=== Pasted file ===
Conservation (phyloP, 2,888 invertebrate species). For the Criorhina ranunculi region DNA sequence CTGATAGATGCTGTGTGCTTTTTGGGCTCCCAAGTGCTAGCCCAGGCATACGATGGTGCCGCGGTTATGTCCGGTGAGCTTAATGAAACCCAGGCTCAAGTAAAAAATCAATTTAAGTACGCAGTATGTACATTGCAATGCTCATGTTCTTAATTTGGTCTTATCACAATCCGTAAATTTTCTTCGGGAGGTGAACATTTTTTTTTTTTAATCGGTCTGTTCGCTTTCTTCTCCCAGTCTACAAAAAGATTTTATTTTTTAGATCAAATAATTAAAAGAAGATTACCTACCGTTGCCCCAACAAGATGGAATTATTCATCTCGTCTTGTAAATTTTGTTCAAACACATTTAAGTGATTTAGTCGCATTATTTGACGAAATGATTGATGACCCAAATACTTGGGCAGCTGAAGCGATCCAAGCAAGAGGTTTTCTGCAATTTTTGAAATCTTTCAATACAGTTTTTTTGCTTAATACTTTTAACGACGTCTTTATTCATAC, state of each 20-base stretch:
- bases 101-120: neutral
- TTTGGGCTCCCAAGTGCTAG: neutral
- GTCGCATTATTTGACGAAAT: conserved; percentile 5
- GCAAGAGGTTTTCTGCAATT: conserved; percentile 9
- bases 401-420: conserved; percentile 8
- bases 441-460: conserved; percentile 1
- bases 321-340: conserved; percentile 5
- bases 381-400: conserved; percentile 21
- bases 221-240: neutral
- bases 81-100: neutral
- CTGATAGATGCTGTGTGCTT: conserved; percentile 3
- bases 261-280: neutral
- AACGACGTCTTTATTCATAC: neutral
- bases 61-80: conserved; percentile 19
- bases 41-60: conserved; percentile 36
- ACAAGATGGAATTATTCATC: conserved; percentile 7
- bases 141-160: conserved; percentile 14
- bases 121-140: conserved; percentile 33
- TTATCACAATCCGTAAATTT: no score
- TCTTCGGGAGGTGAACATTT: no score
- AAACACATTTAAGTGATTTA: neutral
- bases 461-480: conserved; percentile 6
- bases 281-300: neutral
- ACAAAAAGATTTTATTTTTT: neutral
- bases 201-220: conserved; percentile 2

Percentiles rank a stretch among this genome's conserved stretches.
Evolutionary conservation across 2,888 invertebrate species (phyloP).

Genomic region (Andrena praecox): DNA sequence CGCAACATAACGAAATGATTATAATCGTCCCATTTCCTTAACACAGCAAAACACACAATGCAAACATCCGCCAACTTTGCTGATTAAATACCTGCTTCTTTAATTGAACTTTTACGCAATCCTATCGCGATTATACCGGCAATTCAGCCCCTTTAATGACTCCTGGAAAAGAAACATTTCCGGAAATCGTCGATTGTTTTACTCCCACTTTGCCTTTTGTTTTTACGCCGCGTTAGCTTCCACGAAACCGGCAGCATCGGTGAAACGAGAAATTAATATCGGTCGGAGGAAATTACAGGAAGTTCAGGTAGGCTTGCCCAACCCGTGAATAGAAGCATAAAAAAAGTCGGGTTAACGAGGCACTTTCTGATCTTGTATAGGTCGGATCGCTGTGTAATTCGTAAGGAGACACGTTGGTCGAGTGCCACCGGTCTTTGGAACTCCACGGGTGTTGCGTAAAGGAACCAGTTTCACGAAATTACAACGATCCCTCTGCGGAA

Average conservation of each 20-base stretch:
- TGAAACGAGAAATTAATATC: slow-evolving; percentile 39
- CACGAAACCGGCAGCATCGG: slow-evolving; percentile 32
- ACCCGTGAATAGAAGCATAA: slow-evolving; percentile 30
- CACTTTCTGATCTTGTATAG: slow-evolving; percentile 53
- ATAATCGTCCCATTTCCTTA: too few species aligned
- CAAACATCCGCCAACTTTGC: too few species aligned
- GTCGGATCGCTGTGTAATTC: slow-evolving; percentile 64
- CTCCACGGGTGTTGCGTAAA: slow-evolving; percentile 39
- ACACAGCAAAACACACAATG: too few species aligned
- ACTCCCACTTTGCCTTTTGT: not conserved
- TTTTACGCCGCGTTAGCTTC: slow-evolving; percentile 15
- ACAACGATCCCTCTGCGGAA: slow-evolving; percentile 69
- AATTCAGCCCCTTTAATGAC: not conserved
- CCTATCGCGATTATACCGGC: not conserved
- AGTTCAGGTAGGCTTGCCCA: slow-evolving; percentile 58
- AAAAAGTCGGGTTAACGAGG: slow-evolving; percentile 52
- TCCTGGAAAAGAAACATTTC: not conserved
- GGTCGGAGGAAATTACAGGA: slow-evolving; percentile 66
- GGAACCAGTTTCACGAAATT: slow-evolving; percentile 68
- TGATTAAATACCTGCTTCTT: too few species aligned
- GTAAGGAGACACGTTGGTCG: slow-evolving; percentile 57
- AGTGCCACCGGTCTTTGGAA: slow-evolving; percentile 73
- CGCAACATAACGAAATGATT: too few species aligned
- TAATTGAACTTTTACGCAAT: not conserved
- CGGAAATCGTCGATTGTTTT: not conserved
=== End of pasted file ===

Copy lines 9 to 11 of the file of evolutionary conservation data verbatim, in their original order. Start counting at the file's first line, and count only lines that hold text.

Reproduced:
- bases 381-400: conserved; percentile 21
- bases 221-240: neutral
- bases 81-100: neutral